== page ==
Please excuse the long absence. I lost Diego three days after my last post and haven’t felt much like writing. But I’ve kept busy with studio work which was helpful, and slowly, things are getting better. I’ll post pictures of new work tomorrow or the next day.
These mourning doves showed up in front of my studio a few days after Diego died, keeping me company for a few weeks as the baby grew up. The three of them, mother, baby & nest, were apparently blown out of a tree one stormy afternoon. I came home to find the mother sitting on her chick on the ground. I thought it was too dangerous for them to stay there, so I nailed a plastic container to a branch in the tree and put the nest and chick in it. I was afraid the mother wouldn’t come back, but she did. The tupperware-enhanced nest proved quite sturdy and they were there every day keeping watch over the driveway. Once the baby fledged, it hung out on the studio porch and in the back yard for a while learning to fly.
I read a bit about mourning doves while they were here. It turns out they’re the closest genetic relatives to the Passenger Pigeon**, which once numbered in the billions in North America until they were hunted to extinction in the early 20th century.
The flocks were commonly 300 miles long and 1 mile across, if you can imagine that. According to the Wikipedia contributors, the real decline occurred when pigeon meat was commercialized as a cheap food for slaves and the poor in the 19th century, resulting in massive hunting. Before poultry farms, there were passenger pigeons. They were netted in trees and hunted with shot guns, whose pellet sprays could bring down dozens at a time. When it became clear in 1850 that their numbers were diminishing, frenzied hunters went out and killed even more. Subsequent attempts to establish captive flocks failed because it was discovered too late that they were very gregarious birds who practiced communal nesting and breeding. Only very large flocks with very large breeding grounds were sustainable. The last known passenger pigeon died in the Cincinnati Zoo in 1914.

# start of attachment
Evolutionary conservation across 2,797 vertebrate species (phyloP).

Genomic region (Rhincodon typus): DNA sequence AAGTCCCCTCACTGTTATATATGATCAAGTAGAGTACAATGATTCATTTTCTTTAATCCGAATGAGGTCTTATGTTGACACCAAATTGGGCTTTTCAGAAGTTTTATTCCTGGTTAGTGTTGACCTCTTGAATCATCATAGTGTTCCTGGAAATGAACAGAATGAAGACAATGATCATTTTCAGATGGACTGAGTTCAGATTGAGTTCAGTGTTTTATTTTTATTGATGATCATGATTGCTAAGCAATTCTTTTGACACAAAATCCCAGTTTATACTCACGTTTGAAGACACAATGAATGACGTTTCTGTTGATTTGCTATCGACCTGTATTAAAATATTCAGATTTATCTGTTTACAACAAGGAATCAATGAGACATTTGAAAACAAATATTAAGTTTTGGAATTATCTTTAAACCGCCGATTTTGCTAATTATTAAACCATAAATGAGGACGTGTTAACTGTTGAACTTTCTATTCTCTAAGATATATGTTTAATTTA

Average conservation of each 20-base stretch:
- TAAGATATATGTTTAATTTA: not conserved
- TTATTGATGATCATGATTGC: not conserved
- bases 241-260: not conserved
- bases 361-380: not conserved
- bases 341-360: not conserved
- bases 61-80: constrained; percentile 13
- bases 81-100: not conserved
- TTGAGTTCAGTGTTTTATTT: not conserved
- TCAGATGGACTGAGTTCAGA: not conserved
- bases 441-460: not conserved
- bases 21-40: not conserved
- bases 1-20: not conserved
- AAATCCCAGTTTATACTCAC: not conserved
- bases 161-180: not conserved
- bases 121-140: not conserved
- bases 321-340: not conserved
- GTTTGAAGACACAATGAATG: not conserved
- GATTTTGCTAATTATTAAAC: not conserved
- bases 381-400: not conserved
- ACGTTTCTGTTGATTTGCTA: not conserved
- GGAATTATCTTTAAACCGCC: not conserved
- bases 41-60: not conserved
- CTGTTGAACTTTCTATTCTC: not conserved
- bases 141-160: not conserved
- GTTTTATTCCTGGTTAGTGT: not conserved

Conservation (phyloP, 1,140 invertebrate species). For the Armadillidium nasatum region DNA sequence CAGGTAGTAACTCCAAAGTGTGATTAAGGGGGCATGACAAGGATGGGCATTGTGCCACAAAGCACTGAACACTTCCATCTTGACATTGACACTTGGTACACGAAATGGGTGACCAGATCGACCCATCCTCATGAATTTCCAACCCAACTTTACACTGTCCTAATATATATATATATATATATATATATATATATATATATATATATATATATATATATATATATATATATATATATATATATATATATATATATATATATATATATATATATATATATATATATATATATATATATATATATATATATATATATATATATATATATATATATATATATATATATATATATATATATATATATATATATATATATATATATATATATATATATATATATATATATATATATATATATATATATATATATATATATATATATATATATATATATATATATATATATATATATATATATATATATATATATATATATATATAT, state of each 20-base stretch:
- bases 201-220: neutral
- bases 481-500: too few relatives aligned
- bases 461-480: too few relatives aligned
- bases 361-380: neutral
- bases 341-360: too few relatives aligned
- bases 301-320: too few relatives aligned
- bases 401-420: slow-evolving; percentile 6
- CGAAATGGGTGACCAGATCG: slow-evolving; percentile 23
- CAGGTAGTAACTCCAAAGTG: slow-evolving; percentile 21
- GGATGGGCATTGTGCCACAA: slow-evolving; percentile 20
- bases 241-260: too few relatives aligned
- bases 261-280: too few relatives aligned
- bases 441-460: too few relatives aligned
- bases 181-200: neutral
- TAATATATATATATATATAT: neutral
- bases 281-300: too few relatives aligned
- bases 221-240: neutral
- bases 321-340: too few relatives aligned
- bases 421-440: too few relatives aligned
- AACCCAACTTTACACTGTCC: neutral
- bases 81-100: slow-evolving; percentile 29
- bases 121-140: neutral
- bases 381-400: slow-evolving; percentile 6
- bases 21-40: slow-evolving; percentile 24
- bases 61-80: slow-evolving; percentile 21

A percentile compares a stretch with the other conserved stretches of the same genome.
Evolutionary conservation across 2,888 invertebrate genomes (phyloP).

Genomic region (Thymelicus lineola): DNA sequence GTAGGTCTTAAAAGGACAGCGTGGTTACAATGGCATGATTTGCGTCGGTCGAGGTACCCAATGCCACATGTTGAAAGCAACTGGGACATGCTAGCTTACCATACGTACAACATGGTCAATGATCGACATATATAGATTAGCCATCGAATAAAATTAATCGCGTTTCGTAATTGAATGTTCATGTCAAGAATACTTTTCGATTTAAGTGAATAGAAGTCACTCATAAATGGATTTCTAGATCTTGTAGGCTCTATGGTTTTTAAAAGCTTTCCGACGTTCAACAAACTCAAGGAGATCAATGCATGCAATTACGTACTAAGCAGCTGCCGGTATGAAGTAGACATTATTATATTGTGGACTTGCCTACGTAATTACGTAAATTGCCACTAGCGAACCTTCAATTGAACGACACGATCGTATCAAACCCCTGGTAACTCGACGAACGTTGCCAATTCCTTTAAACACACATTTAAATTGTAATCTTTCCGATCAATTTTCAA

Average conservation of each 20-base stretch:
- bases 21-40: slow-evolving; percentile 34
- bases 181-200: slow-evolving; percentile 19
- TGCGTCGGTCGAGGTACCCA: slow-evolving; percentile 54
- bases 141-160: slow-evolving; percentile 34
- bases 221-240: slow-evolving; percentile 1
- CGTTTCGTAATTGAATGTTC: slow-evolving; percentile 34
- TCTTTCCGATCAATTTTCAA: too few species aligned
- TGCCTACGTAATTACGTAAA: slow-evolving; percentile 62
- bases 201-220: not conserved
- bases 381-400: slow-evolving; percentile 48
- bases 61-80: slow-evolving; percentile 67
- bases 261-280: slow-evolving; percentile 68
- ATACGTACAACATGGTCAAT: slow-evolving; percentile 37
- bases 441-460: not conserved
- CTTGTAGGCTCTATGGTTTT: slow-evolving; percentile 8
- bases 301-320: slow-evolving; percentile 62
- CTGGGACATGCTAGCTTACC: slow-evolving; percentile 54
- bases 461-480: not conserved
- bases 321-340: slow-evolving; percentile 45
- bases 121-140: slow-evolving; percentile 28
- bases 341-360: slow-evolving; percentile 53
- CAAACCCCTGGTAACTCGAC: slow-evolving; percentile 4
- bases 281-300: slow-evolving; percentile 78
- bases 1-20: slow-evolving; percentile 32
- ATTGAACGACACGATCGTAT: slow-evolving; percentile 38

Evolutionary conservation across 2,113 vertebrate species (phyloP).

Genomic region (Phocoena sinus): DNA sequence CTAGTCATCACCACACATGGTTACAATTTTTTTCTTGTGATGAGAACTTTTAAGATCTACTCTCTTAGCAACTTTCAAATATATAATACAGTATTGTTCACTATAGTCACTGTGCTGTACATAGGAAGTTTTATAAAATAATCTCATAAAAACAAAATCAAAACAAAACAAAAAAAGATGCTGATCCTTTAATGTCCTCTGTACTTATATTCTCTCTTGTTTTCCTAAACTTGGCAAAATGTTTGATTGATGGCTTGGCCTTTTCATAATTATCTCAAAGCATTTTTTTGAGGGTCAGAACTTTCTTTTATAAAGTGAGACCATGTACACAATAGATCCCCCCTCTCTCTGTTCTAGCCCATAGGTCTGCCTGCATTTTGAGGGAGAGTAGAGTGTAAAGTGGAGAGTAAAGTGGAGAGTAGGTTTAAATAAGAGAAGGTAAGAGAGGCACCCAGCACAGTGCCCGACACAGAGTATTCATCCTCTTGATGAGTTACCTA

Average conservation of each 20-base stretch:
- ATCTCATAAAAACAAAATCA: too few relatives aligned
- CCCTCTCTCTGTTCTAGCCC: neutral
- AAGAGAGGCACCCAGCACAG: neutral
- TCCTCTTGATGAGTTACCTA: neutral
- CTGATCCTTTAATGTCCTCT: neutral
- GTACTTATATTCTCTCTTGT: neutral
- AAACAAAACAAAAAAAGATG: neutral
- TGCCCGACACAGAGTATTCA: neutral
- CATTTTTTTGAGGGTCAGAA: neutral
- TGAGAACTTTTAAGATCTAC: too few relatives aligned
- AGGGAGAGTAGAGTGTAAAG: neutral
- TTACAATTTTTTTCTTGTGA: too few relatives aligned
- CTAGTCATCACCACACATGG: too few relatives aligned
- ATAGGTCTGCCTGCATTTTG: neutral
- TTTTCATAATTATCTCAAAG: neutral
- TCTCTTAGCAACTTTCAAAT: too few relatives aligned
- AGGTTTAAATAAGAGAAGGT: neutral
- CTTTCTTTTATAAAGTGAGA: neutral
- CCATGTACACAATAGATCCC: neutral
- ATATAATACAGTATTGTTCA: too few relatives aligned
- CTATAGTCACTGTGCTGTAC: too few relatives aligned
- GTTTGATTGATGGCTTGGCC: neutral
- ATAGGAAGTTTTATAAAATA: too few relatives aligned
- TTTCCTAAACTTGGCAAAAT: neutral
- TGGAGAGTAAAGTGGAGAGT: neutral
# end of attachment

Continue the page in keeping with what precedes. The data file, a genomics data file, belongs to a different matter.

Mourning doves are also hunted, but amazingly resilient. It’s estimated that 40-60 million are shot by hunters every year, yet their numbers remain consistent (around 475 million). They can have up to 6 broods each season with one or two eggs per brood. The possibility of using mourning doves to clone extinct passenger pigeons has even been discussed. Weird.
**update: Thank you Jason for the link to this Science Daily article describing how the mourning dove is not, in fact, the closest genetic relative to the passenger pigeon. As it turns out, other North and South American pigeons are more closely related (as published Oct. 2010 in Molecular Phylogenetics and Evolution). Interesting article with lots of passenger pigeon info & more sciencey stuff about mynotypic genuses, phylogenetics and other things that tend to make me want to eat chocolate.
Laura~ My deepest sympathies about Diego. I wrote you when I found out but was deep in the mountains of N.Y. where I could barely get a signal and am not sure if my message ever made it through.
The mourning doves were surely warmed by your shelter, how wonderful to get to watch them so closely for a few weeks!
Love Mourning Doves. Our back yard is filled with them now. 🙂
Yes, they are beautiful. You know what I love? The name of your blog–so perfect. You’ve had an interesting journey (so far)!
Thank you for the nice compliment. It has been interesting, but then, I find that everyone’s journeys are interesting. We all have so much to learn from each other. 🙂